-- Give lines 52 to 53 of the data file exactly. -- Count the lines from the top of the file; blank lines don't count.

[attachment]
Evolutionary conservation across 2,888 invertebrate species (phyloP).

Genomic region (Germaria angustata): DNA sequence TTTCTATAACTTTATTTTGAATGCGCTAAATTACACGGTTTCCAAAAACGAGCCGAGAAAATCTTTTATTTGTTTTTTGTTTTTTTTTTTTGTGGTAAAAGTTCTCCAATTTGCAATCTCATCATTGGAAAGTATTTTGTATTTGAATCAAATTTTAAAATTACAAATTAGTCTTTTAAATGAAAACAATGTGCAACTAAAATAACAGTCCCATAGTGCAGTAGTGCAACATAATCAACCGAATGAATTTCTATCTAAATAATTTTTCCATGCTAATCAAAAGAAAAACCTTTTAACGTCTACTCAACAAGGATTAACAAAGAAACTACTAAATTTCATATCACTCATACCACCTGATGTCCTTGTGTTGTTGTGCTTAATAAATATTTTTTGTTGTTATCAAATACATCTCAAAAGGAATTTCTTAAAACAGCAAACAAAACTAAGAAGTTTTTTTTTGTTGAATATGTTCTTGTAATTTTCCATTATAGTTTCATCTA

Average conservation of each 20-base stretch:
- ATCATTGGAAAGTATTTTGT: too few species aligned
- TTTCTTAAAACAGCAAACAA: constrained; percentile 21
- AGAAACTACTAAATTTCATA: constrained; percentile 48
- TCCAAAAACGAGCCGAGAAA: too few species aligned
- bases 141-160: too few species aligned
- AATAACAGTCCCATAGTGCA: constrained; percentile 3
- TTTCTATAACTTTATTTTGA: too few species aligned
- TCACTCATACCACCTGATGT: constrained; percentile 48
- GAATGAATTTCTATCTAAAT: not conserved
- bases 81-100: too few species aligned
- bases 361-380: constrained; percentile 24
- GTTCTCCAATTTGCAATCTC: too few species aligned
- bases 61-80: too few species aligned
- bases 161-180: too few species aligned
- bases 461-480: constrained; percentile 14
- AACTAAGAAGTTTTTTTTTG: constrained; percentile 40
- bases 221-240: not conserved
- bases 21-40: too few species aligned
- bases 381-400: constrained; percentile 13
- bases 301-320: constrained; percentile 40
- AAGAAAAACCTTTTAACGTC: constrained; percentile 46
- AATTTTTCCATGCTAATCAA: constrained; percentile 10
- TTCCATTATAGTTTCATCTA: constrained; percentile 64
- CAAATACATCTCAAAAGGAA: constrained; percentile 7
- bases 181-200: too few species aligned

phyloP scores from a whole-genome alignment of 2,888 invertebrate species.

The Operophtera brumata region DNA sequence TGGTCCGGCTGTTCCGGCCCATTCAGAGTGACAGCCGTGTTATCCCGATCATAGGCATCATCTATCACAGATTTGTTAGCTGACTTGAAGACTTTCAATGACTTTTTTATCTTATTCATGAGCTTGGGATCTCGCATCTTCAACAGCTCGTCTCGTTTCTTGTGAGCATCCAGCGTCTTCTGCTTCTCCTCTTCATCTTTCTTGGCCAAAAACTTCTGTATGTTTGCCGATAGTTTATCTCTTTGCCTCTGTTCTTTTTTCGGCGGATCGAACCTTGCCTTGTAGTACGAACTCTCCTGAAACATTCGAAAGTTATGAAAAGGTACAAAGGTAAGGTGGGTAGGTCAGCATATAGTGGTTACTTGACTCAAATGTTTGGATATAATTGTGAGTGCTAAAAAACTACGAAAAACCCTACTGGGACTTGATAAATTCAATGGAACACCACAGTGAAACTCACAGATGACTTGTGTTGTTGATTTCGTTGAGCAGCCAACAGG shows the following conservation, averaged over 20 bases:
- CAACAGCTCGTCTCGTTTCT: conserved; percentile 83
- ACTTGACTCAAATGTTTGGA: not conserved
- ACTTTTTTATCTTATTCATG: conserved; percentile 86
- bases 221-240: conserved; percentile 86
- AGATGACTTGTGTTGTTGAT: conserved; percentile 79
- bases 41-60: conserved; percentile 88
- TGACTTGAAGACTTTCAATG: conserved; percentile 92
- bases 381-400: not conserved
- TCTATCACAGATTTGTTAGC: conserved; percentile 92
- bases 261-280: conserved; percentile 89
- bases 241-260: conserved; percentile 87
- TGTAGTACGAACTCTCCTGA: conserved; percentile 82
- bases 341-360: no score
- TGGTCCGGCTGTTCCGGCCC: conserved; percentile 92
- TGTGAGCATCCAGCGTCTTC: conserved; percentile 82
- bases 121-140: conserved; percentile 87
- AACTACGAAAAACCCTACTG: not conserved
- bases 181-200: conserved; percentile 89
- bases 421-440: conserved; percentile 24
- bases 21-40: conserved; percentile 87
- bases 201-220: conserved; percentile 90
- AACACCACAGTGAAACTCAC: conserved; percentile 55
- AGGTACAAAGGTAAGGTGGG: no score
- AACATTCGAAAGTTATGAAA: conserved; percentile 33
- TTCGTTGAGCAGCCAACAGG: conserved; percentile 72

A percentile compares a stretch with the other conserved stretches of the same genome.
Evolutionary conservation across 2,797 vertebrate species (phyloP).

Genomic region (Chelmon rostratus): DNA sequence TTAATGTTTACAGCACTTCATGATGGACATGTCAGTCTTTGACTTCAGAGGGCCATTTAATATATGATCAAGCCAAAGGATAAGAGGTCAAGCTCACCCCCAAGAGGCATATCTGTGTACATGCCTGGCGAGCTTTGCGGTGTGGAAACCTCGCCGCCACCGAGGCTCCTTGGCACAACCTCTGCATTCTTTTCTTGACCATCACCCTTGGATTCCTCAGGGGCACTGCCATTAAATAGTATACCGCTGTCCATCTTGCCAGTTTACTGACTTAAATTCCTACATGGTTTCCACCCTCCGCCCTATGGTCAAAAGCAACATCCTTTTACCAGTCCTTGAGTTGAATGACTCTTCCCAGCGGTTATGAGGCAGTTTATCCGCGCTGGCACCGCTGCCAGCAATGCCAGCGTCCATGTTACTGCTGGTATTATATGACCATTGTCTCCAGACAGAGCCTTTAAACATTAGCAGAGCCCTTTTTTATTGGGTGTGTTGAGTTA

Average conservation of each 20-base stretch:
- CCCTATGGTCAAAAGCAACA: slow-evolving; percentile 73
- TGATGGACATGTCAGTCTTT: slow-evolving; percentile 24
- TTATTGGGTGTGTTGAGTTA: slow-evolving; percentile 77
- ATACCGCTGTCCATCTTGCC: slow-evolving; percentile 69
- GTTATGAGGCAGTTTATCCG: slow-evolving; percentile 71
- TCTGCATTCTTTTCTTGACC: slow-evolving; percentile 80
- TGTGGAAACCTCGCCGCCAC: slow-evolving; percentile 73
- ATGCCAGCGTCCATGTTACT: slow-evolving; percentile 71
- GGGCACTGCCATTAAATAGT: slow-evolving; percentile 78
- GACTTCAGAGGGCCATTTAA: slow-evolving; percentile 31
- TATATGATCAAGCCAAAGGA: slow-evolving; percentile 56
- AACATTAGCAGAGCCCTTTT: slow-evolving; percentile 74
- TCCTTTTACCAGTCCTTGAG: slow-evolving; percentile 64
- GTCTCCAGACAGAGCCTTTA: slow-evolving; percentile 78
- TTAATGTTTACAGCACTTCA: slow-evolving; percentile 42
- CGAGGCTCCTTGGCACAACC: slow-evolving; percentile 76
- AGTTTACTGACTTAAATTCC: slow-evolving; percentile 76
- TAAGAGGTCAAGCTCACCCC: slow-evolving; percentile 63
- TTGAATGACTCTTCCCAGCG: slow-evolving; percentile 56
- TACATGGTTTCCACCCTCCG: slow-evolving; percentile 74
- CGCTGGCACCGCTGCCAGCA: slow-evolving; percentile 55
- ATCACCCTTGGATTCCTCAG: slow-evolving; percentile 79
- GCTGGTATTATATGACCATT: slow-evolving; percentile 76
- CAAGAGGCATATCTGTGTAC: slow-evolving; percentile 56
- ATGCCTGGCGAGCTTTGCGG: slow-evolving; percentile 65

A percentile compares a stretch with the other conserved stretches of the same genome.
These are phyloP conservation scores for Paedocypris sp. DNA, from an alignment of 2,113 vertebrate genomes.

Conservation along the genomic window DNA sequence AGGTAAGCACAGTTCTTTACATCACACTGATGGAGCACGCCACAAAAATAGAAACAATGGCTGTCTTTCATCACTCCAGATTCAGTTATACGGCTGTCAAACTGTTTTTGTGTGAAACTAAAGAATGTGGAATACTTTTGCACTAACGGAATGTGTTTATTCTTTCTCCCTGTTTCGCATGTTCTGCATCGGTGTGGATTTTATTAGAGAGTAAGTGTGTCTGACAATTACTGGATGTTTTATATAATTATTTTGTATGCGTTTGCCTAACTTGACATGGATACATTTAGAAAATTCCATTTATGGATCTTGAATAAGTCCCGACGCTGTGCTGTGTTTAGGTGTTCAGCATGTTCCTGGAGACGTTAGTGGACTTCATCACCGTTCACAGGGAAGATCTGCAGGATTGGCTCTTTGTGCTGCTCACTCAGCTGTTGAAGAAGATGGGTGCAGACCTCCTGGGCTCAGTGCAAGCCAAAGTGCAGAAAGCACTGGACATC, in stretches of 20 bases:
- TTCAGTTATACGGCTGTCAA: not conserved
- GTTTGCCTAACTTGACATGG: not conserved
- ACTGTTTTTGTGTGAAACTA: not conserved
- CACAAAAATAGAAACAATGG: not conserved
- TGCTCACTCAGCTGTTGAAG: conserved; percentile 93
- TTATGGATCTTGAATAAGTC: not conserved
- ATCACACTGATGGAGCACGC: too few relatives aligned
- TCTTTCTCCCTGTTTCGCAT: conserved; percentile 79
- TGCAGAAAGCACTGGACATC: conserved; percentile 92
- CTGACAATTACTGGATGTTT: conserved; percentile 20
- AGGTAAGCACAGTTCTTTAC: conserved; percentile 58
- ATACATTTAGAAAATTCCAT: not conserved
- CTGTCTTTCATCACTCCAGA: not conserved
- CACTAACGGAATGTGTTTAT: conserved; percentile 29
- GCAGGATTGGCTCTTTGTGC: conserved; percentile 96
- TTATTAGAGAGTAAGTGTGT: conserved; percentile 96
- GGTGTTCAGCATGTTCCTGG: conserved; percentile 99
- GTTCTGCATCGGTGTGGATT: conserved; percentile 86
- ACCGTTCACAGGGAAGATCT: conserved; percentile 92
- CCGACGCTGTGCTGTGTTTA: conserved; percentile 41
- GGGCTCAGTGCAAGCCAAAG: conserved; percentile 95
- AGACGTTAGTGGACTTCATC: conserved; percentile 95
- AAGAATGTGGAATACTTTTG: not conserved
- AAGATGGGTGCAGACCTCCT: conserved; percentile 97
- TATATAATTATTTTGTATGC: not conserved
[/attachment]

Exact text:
- AACACCACAGTGAAACTCAC: conserved; percentile 55
- AGGTACAAAGGTAAGGTGGG: no score